Most of the routes fitting the bill for hot meal services have already seen those options return.

Alaska A320
Most routes have already seen meal service come back. Photo: Getty Images

Expanded choices and pre-ordering

Alaska Airlines is also offering more options for its economy class and extra-legroom economy class customers. All cabins will receive multiple cart services on flights longer than 1,100 miles, with a full selection of alcoholic and non-alcoholic beverages.

Alaska Airlines also offers customers pre-ordering. Whether in the first class or economy class cabins, customers can pre-select meals from the mobile app anywhere from two weeks before a flight up to one hour prior to departure. This includes the option to pre-order a Fruit and Cheese Platter.

Fruit and cheese
Alaska Airlines is known for its fruit and cheese platter. Photo: Alaska Airlines

Shorter flights will also see more options for customers. On flights between 670 miles and 1,099 miles, Alaska Airlines focuses on offering customers a snack option. The carrier’s “picnic packs” can be pre-ordered up to one hour before departure and can also be purchased inflight with a credit card or other form of stored onboard payment.

Shedding pandemic-era food cuts

Much of 2020 was marked with incredibly scaled-back food service options. There was a time when getting water and a snack was a huge deal onboard an aircraft. Now, things are starting to change.

One of the big fears during 2020 was whether airlines would use the crisis to justify a broader scaling-back of inflight food and beverage offerings in the long run. It appeared that some airlines were actively considering it. However, since airlines started bringing back service, some of those concerns have been dashed.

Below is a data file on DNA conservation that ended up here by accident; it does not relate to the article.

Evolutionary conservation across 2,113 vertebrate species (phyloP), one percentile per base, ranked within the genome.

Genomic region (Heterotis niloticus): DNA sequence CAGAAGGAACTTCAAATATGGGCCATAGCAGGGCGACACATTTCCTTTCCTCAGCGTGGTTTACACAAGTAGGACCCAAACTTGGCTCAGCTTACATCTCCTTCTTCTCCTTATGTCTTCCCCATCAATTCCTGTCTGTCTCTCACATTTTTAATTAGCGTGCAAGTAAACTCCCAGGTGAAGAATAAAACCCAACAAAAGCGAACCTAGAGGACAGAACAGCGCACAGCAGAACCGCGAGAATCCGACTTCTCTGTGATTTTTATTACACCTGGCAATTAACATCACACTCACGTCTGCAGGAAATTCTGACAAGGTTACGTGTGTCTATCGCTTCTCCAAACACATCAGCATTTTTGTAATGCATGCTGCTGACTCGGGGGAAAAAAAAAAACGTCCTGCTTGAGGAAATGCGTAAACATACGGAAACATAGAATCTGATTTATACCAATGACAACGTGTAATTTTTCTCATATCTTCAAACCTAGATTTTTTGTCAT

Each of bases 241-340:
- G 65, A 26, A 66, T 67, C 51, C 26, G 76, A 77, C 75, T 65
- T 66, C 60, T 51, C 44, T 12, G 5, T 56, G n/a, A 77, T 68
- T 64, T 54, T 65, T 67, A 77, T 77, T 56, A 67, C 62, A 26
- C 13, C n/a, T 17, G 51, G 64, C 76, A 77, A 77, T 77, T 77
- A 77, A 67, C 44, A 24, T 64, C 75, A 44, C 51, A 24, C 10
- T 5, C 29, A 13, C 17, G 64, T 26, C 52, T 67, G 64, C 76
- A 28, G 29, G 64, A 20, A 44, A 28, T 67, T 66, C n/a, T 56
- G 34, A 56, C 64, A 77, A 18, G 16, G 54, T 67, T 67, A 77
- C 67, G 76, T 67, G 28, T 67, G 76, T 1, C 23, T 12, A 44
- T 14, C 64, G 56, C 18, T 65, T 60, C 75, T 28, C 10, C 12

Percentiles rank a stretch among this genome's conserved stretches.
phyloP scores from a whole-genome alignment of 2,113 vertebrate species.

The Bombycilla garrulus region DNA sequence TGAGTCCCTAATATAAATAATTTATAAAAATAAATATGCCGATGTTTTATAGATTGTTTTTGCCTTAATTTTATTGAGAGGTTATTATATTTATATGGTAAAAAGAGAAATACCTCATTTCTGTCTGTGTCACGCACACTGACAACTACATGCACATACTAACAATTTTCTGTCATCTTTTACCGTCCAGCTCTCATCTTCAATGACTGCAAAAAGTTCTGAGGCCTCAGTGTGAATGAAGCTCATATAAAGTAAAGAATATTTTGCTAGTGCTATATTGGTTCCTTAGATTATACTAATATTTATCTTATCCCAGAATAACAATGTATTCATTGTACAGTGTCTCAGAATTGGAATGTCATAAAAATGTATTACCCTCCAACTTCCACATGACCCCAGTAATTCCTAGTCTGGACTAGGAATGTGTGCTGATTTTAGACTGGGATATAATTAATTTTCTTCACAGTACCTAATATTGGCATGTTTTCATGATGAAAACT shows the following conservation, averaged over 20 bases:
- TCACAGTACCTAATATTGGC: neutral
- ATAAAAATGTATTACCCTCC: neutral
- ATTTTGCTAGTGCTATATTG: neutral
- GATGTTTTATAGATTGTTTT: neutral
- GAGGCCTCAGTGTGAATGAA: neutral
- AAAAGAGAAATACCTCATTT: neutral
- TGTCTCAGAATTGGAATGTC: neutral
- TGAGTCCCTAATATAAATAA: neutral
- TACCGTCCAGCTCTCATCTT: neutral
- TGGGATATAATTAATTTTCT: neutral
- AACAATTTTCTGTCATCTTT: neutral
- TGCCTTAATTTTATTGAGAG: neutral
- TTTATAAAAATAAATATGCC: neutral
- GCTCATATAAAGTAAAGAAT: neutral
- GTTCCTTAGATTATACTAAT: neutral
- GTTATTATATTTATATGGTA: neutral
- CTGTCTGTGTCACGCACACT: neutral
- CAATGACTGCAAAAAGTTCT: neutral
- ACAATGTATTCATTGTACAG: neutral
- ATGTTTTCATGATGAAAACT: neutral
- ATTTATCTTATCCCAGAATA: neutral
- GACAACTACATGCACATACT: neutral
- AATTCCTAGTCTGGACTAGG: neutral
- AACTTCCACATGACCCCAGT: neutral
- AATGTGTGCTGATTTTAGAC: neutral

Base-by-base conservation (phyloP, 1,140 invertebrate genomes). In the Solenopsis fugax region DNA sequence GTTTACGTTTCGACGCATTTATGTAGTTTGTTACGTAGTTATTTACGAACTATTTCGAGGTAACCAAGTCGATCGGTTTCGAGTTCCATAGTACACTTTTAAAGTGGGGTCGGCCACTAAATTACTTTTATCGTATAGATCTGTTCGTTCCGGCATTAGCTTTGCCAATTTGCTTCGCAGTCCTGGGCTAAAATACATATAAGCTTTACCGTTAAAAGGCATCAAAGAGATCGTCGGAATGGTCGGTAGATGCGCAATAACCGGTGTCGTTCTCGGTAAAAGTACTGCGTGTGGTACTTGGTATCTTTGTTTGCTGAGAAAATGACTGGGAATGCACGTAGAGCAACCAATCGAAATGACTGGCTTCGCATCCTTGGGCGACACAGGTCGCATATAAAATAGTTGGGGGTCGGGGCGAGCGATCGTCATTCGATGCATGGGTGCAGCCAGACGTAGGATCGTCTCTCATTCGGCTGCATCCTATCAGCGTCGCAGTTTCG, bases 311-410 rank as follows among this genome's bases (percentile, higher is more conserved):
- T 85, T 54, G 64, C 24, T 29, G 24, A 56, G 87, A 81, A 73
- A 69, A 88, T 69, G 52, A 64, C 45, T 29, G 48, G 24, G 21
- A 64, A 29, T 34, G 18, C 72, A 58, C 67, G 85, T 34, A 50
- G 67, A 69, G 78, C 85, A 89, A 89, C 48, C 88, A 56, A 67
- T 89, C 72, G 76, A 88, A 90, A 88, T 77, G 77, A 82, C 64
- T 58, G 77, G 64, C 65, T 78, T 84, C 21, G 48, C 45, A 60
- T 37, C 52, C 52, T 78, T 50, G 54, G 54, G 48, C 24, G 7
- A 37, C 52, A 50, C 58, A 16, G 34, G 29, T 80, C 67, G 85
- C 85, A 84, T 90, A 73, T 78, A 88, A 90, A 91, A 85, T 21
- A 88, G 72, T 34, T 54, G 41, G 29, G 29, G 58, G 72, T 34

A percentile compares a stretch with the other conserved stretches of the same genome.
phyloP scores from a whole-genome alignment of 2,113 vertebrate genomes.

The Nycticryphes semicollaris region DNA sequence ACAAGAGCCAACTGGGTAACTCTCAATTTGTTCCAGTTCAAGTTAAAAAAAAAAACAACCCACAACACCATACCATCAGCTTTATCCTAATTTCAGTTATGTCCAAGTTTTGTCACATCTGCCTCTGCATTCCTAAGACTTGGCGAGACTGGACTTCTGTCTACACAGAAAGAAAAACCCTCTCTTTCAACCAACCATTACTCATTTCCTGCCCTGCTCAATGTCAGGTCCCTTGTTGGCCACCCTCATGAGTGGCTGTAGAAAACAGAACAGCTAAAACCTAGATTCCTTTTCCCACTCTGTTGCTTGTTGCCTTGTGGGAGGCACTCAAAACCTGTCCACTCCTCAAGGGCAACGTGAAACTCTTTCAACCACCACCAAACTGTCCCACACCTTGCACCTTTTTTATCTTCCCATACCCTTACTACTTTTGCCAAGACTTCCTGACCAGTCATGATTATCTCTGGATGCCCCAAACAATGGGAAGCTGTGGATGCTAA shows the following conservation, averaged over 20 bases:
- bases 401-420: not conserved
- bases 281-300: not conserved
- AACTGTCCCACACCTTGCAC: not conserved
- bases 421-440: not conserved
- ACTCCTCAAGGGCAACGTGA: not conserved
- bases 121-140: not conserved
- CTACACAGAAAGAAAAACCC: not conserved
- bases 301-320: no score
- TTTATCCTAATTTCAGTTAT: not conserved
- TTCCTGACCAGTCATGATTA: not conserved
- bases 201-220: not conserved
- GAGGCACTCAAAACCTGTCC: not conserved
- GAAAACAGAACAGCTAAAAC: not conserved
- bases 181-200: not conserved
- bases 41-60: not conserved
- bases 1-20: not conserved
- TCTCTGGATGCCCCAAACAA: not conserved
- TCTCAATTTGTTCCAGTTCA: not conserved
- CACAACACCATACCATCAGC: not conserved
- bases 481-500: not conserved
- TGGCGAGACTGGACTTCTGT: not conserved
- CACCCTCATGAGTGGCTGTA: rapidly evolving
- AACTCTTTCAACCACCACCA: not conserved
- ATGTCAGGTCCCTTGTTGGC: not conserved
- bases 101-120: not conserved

Alaska Getty
Service may look different on flights operated by Alaska’s regional partners. Photo: Getty Images

Pre-pandemic, save for some of the most lucrative and exclusive routes, complimentary meal service in the domestic US was limited to premium cabins. Even on some longer routes to Alaska, Hawaii, and some transcontinental routes did not come with complimentary meals in economy. While it does not appear that airlines are planning to expand what they offered pre-crisis, it is at least a good sign that food options are coming back.

There is a competitive advantage for Alaska in this move as well. Other airlines have started bringing back hot meal service, or else are actively planning to bring it back, and Alaska does not want to lose out on customers – and thus revenue – to another airline that may offer more inflight service at the same price. In addition, Alaska is mainly a West Coast carrier. It does not have any mid-continent hubs, so connecting passengers coming from Raleigh, Atlanta, or San Antonio are flying into a hub like Seattle on a relatively long flight.

For example, a flight from Raleigh to Seattle usually takes around five hours more from takeoff to touchdown. On a route like this, offering a meal service is a requisite to be competitive.

Are you glad to see Alaska Airlines bring back more meal service? Let us know in the comments!